The blood-cerebrospinal fluid barrier is a major pathway of cerebral creatinine clearance: Involvement of transporter-mediated process

Masanori Tachikawa, Yasuyuki Kasai, Masato Takahashi, Jun Fujinawa, Kiyoyuki Kitaichi, Tetsuya Terasaki, Ken Ichi Hosoya

Research output: Contribution to journalArticlepeer-review

26 Citations (Scopus)

Abstract

There is still incomplete evidence for the cerebral clearance of creatinine (CTN) which is an endogenous convulsant and accumulates in the brain and CSF of patients with renal failure. The purpose of this study was to clarify the transporter-mediated CTN efflux transport from the brain/CSF. In vivo data demonstrated that CTN after intracerebral administration was not significantly eliminated from the brain across the blood-brain barrier. In contrast, the elimination clearance of CTN from the CSF was 60-fold greater than that of inulin, reflecting CSF bulk flow. Even in renal failure model rats, the increasing ratio of the CTN concentration in the CSF was lower than that in the plasma, suggesting a significant role for the CSF-to-blood efflux process. The inhibitory effects of inhibitors and antisense oligonucleotides on CTN uptake by isolated choroid plexus indicated the involvement of rat organic cation transporter 3 (rOCT3) and creatine transporter (CRT) in CTN transport. rOCT3- and CRT-mediated low-affinity CTN transport with Km values of 47.7 and 52.0 mM, respectively. Our findings suggest that CTN is eliminated from the CSF across the blood-CSF barrier as a major pathway of cerebral CTN clearance and transporter-mediated processes are involved in the CTN transport in the choroid plexus.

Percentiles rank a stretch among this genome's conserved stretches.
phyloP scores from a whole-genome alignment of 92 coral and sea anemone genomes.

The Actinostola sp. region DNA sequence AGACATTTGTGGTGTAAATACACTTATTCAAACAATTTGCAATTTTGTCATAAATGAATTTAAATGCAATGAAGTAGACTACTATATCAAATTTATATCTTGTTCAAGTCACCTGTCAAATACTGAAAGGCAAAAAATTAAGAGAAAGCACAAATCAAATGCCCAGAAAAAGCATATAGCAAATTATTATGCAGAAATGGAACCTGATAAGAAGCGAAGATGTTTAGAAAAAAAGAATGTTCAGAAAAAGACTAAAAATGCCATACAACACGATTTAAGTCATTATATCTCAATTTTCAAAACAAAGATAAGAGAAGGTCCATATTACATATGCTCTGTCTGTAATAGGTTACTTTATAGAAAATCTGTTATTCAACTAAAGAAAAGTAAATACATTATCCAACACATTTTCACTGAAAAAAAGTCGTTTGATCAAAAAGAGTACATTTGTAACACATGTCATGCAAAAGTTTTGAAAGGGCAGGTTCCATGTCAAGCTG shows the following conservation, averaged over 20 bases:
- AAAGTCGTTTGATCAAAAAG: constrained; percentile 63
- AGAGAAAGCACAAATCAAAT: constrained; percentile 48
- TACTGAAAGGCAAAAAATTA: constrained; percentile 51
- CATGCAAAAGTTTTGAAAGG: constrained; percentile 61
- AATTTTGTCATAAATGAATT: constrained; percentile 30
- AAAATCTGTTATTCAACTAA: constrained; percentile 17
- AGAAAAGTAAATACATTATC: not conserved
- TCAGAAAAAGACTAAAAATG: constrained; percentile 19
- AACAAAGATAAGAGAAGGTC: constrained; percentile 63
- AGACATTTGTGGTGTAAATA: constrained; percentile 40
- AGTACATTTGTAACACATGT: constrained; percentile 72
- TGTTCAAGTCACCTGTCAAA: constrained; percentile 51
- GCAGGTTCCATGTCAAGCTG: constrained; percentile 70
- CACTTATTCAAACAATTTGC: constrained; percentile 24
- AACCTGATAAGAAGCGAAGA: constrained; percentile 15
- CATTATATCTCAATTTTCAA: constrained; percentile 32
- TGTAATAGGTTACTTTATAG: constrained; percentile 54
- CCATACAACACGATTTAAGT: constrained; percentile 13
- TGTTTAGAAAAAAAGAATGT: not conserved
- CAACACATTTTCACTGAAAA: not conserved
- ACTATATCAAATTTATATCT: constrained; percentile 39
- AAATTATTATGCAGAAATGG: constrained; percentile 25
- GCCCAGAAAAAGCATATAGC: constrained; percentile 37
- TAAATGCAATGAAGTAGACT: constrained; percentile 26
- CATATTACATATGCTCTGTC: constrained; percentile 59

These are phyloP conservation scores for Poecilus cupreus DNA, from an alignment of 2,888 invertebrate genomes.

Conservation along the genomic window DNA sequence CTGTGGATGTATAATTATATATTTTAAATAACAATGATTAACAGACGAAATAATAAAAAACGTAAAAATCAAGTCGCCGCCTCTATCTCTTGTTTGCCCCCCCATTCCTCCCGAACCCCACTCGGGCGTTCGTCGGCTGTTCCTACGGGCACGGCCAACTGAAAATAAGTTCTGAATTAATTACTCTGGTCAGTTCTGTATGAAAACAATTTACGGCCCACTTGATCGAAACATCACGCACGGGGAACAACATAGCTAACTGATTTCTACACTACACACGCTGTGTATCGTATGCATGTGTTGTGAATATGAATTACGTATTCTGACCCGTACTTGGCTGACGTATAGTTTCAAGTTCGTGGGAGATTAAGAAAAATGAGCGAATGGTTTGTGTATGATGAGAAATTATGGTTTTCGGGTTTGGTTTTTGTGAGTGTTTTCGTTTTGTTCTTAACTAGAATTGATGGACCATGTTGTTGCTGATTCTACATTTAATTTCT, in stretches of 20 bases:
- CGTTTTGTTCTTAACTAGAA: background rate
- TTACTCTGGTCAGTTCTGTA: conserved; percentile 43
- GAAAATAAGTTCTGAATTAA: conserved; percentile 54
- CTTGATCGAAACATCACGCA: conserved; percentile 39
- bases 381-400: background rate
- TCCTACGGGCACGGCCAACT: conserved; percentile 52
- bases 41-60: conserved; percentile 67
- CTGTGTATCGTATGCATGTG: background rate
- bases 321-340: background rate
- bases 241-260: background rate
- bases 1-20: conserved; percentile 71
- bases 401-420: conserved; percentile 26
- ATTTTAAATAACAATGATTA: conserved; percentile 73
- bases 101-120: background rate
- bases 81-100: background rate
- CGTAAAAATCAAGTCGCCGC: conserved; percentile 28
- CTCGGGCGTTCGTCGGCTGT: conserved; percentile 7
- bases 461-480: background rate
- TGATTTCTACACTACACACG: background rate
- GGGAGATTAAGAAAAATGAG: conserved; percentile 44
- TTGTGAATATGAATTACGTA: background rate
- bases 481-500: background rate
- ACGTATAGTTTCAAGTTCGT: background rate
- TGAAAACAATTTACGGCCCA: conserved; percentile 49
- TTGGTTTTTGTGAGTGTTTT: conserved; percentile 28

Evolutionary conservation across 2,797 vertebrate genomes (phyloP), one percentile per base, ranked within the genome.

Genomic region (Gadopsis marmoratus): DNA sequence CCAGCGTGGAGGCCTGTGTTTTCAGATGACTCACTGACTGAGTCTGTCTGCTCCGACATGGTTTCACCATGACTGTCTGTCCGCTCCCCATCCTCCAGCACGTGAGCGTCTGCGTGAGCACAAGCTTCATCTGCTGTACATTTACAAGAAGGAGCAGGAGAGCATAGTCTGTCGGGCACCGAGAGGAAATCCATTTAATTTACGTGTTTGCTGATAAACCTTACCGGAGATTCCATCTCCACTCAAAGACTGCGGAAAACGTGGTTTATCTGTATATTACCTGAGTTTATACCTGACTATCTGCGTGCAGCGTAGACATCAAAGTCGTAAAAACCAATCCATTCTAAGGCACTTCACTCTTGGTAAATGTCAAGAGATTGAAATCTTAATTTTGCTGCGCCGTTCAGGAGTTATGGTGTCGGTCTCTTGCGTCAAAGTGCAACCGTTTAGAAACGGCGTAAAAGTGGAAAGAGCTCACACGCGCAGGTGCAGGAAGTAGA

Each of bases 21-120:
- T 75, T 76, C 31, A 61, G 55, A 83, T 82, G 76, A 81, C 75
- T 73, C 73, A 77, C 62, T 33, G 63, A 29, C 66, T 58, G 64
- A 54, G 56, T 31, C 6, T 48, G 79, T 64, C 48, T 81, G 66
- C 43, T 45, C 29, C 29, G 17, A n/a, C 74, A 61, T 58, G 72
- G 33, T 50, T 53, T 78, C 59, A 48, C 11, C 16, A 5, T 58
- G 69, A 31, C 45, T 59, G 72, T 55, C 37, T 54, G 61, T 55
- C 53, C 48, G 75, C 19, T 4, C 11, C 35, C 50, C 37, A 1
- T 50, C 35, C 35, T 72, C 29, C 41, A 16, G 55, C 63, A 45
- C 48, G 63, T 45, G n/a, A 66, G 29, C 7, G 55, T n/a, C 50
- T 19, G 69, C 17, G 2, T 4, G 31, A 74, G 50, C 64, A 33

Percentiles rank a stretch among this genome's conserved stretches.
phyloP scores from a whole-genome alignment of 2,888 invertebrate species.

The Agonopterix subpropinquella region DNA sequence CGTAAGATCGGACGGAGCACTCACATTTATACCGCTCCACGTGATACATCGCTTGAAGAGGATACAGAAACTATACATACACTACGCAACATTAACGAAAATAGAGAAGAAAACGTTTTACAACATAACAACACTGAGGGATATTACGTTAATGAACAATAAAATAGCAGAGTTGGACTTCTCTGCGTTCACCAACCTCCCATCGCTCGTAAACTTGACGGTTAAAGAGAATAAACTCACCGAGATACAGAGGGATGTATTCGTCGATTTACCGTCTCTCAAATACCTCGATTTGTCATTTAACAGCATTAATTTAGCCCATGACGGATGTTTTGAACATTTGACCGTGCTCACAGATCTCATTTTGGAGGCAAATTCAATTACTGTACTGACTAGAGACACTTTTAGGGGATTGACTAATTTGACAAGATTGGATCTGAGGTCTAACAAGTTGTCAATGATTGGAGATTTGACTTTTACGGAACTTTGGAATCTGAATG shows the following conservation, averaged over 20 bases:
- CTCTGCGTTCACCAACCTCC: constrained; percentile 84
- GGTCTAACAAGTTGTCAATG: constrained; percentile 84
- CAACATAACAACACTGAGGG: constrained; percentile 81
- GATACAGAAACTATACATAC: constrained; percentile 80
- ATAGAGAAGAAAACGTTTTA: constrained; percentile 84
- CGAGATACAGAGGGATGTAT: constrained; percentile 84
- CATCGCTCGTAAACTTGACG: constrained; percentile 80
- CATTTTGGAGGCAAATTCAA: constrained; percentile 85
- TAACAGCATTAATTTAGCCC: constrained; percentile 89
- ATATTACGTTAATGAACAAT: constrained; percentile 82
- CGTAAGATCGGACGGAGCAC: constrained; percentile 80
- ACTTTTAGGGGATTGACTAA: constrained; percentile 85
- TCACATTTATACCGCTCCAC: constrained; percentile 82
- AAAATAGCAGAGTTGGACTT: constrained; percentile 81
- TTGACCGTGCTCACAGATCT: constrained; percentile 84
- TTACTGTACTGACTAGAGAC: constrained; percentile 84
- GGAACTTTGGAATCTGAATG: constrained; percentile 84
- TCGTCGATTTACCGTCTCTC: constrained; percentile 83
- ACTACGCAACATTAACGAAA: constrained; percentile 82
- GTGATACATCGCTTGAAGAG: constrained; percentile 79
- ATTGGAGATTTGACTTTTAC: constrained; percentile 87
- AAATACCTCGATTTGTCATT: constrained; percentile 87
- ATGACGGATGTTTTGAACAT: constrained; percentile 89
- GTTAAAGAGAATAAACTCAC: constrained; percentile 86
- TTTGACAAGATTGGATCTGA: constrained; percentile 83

Original languageEnglish
Pages (from-to)432-442
Number of pages11
JournalJournal of Neurochemistry
Volume107
Issue number2
DOIs
Publication statusPublished - 2008 Oct

Keywords

  • Blood-cerebrospinal fluid barrier
  • Cerebral clearance
  • Creatine transporter
  • Creatinine
  • Organic cation transporter
  • Renal failure

ASJC Scopus subject areas

  • Biochemistry
  • Cellular and Molecular Neuroscience

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